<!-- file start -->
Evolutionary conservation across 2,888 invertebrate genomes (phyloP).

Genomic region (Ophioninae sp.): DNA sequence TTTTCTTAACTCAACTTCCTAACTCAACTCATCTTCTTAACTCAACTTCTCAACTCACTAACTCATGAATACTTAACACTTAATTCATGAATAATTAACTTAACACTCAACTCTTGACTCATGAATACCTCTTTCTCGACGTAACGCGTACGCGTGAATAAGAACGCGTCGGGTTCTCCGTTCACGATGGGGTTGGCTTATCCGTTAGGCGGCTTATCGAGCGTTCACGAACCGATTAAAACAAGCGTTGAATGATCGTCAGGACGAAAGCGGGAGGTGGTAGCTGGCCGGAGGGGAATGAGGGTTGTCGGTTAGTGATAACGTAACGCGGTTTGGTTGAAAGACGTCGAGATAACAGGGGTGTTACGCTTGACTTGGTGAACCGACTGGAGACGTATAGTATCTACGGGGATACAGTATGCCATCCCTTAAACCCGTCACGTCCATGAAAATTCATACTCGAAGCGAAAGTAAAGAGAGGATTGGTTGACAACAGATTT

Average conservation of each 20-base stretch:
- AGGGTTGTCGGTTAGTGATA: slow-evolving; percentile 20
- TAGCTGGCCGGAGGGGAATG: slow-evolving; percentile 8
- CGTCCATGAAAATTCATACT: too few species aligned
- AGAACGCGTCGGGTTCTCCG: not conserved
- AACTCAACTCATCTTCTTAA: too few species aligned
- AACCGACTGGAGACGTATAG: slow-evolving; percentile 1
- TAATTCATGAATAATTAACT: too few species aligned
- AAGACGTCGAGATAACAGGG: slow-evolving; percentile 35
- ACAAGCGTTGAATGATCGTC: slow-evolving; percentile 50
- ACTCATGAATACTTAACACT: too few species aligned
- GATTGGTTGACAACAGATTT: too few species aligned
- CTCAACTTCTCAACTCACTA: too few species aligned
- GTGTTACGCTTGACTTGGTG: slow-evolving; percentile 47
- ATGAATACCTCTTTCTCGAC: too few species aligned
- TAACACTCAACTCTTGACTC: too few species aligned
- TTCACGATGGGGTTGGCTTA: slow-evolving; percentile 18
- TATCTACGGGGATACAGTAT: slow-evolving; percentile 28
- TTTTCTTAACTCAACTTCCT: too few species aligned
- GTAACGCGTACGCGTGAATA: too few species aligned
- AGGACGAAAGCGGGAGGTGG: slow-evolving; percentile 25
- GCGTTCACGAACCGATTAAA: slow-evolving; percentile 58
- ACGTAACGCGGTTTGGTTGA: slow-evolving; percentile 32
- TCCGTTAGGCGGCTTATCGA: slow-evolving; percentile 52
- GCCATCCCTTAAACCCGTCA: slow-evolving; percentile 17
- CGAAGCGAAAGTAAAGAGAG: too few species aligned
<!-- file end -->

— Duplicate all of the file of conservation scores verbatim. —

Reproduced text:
Evolutionary conservation across 2,888 invertebrate genomes (phyloP).

Genomic region (Ophioninae sp.): DNA sequence TTTTCTTAACTCAACTTCCTAACTCAACTCATCTTCTTAACTCAACTTCTCAACTCACTAACTCATGAATACTTAACACTTAATTCATGAATAATTAACTTAACACTCAACTCTTGACTCATGAATACCTCTTTCTCGACGTAACGCGTACGCGTGAATAAGAACGCGTCGGGTTCTCCGTTCACGATGGGGTTGGCTTATCCGTTAGGCGGCTTATCGAGCGTTCACGAACCGATTAAAACAAGCGTTGAATGATCGTCAGGACGAAAGCGGGAGGTGGTAGCTGGCCGGAGGGGAATGAGGGTTGTCGGTTAGTGATAACGTAACGCGGTTTGGTTGAAAGACGTCGAGATAACAGGGGTGTTACGCTTGACTTGGTGAACCGACTGGAGACGTATAGTATCTACGGGGATACAGTATGCCATCCCTTAAACCCGTCACGTCCATGAAAATTCATACTCGAAGCGAAAGTAAAGAGAGGATTGGTTGACAACAGATTT

Average conservation of each 20-base stretch:
- AGGGTTGTCGGTTAGTGATA: slow-evolving; percentile 20
- TAGCTGGCCGGAGGGGAATG: slow-evolving; percentile 8
- CGTCCATGAAAATTCATACT: too few species aligned
- AGAACGCGTCGGGTTCTCCG: not conserved
- AACTCAACTCATCTTCTTAA: too few species aligned
- AACCGACTGGAGACGTATAG: slow-evolving; percentile 1
- TAATTCATGAATAATTAACT: too few species aligned
- AAGACGTCGAGATAACAGGG: slow-evolving; percentile 35
- ACAAGCGTTGAATGATCGTC: slow-evolving; percentile 50
- ACTCATGAATACTTAACACT: too few species aligned
- GATTGGTTGACAACAGATTT: too few species aligned
- CTCAACTTCTCAACTCACTA: too few species aligned
- GTGTTACGCTTGACTTGGTG: slow-evolving; percentile 47
- ATGAATACCTCTTTCTCGAC: too few species aligned
- TAACACTCAACTCTTGACTC: too few species aligned
- TTCACGATGGGGTTGGCTTA: slow-evolving; percentile 18
- TATCTACGGGGATACAGTAT: slow-evolving; percentile 28
- TTTTCTTAACTCAACTTCCT: too few species aligned
- GTAACGCGTACGCGTGAATA: too few species aligned
- AGGACGAAAGCGGGAGGTGG: slow-evolving; percentile 25
- GCGTTCACGAACCGATTAAA: slow-evolving; percentile 58
- ACGTAACGCGGTTTGGTTGA: slow-evolving; percentile 32
- TCCGTTAGGCGGCTTATCGA: slow-evolving; percentile 52
- GCCATCCCTTAAACCCGTCA: slow-evolving; percentile 17
- CGAAGCGAAAGTAAAGAGAG: too few species aligned